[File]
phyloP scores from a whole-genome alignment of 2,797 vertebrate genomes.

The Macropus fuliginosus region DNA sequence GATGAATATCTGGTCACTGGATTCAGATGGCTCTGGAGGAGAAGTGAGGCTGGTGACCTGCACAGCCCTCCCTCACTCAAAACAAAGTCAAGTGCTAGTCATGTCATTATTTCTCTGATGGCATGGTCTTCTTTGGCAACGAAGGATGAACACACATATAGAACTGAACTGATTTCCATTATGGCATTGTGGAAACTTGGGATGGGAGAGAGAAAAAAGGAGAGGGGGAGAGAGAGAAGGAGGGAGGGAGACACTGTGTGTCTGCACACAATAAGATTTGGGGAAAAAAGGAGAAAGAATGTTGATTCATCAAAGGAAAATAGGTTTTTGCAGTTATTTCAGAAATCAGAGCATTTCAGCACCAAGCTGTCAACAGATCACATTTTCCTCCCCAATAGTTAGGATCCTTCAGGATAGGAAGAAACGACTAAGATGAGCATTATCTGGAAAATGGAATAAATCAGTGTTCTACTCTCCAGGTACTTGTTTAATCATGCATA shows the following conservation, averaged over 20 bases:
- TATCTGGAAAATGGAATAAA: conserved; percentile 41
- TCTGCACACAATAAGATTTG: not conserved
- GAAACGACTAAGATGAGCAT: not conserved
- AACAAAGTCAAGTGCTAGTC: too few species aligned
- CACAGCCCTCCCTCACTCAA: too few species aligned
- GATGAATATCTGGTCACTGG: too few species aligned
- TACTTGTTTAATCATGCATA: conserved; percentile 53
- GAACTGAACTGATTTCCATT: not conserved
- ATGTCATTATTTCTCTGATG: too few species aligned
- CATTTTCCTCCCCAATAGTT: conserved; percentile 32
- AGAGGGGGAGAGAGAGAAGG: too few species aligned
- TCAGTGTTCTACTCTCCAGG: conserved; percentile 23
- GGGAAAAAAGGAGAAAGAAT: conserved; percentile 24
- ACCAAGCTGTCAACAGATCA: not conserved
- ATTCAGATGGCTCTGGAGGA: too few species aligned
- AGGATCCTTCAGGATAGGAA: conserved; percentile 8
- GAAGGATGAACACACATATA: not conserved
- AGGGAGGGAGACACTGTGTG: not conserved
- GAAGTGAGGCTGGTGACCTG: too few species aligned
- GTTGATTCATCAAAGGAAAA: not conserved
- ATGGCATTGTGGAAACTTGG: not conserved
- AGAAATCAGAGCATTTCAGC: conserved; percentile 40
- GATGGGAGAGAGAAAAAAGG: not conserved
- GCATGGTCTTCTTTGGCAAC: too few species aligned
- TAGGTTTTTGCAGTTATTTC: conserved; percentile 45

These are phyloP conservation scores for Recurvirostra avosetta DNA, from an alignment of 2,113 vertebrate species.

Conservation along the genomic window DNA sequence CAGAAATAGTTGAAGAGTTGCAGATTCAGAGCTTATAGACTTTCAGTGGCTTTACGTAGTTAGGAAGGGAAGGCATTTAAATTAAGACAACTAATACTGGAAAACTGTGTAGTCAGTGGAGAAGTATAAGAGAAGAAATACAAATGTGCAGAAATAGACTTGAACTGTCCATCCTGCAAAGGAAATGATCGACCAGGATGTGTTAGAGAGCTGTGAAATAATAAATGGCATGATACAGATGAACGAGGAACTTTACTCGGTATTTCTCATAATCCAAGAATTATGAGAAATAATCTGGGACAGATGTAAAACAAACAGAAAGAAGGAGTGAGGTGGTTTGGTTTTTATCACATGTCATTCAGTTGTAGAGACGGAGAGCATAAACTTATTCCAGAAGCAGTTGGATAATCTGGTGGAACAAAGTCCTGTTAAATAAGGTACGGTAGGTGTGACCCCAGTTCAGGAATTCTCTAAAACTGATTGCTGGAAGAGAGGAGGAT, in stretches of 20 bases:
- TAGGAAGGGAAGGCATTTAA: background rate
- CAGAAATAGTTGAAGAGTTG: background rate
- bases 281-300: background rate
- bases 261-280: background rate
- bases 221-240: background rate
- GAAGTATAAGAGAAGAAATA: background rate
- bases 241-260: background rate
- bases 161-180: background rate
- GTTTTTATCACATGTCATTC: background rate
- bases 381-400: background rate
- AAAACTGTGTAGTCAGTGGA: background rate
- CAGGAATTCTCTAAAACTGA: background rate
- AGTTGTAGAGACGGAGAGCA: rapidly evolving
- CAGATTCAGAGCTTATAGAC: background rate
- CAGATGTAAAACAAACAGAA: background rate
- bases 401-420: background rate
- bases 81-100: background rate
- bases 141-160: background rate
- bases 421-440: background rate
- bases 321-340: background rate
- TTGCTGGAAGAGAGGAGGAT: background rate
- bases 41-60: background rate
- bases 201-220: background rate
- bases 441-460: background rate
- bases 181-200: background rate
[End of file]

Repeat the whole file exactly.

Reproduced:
phyloP scores from a whole-genome alignment of 2,797 vertebrate genomes.

The Macropus fuliginosus region DNA sequence GATGAATATCTGGTCACTGGATTCAGATGGCTCTGGAGGAGAAGTGAGGCTGGTGACCTGCACAGCCCTCCCTCACTCAAAACAAAGTCAAGTGCTAGTCATGTCATTATTTCTCTGATGGCATGGTCTTCTTTGGCAACGAAGGATGAACACACATATAGAACTGAACTGATTTCCATTATGGCATTGTGGAAACTTGGGATGGGAGAGAGAAAAAAGGAGAGGGGGAGAGAGAGAAGGAGGGAGGGAGACACTGTGTGTCTGCACACAATAAGATTTGGGGAAAAAAGGAGAAAGAATGTTGATTCATCAAAGGAAAATAGGTTTTTGCAGTTATTTCAGAAATCAGAGCATTTCAGCACCAAGCTGTCAACAGATCACATTTTCCTCCCCAATAGTTAGGATCCTTCAGGATAGGAAGAAACGACTAAGATGAGCATTATCTGGAAAATGGAATAAATCAGTGTTCTACTCTCCAGGTACTTGTTTAATCATGCATA shows the following conservation, averaged over 20 bases:
- TATCTGGAAAATGGAATAAA: conserved; percentile 41
- TCTGCACACAATAAGATTTG: not conserved
- GAAACGACTAAGATGAGCAT: not conserved
- AACAAAGTCAAGTGCTAGTC: too few species aligned
- CACAGCCCTCCCTCACTCAA: too few species aligned
- GATGAATATCTGGTCACTGG: too few species aligned
- TACTTGTTTAATCATGCATA: conserved; percentile 53
- GAACTGAACTGATTTCCATT: not conserved
- ATGTCATTATTTCTCTGATG: too few species aligned
- CATTTTCCTCCCCAATAGTT: conserved; percentile 32
- AGAGGGGGAGAGAGAGAAGG: too few species aligned
- TCAGTGTTCTACTCTCCAGG: conserved; percentile 23
- GGGAAAAAAGGAGAAAGAAT: conserved; percentile 24
- ACCAAGCTGTCAACAGATCA: not conserved
- ATTCAGATGGCTCTGGAGGA: too few species aligned
- AGGATCCTTCAGGATAGGAA: conserved; percentile 8
- GAAGGATGAACACACATATA: not conserved
- AGGGAGGGAGACACTGTGTG: not conserved
- GAAGTGAGGCTGGTGACCTG: too few species aligned
- GTTGATTCATCAAAGGAAAA: not conserved
- ATGGCATTGTGGAAACTTGG: not conserved
- AGAAATCAGAGCATTTCAGC: conserved; percentile 40
- GATGGGAGAGAGAAAAAAGG: not conserved
- GCATGGTCTTCTTTGGCAAC: too few species aligned
- TAGGTTTTTGCAGTTATTTC: conserved; percentile 45

These are phyloP conservation scores for Recurvirostra avosetta DNA, from an alignment of 2,113 vertebrate species.

Conservation along the genomic window DNA sequence CAGAAATAGTTGAAGAGTTGCAGATTCAGAGCTTATAGACTTTCAGTGGCTTTACGTAGTTAGGAAGGGAAGGCATTTAAATTAAGACAACTAATACTGGAAAACTGTGTAGTCAGTGGAGAAGTATAAGAGAAGAAATACAAATGTGCAGAAATAGACTTGAACTGTCCATCCTGCAAAGGAAATGATCGACCAGGATGTGTTAGAGAGCTGTGAAATAATAAATGGCATGATACAGATGAACGAGGAACTTTACTCGGTATTTCTCATAATCCAAGAATTATGAGAAATAATCTGGGACAGATGTAAAACAAACAGAAAGAAGGAGTGAGGTGGTTTGGTTTTTATCACATGTCATTCAGTTGTAGAGACGGAGAGCATAAACTTATTCCAGAAGCAGTTGGATAATCTGGTGGAACAAAGTCCTGTTAAATAAGGTACGGTAGGTGTGACCCCAGTTCAGGAATTCTCTAAAACTGATTGCTGGAAGAGAGGAGGAT, in stretches of 20 bases:
- TAGGAAGGGAAGGCATTTAA: background rate
- CAGAAATAGTTGAAGAGTTG: background rate
- bases 281-300: background rate
- bases 261-280: background rate
- bases 221-240: background rate
- GAAGTATAAGAGAAGAAATA: background rate
- bases 241-260: background rate
- bases 161-180: background rate
- GTTTTTATCACATGTCATTC: background rate
- bases 381-400: background rate
- AAAACTGTGTAGTCAGTGGA: background rate
- CAGGAATTCTCTAAAACTGA: background rate
- AGTTGTAGAGACGGAGAGCA: rapidly evolving
- CAGATTCAGAGCTTATAGAC: background rate
- CAGATGTAAAACAAACAGAA: background rate
- bases 401-420: background rate
- bases 81-100: background rate
- bases 141-160: background rate
- bases 421-440: background rate
- bases 321-340: background rate
- TTGCTGGAAGAGAGGAGGAT: background rate
- bases 41-60: background rate
- bases 201-220: background rate
- bases 441-460: background rate
- bases 181-200: background rate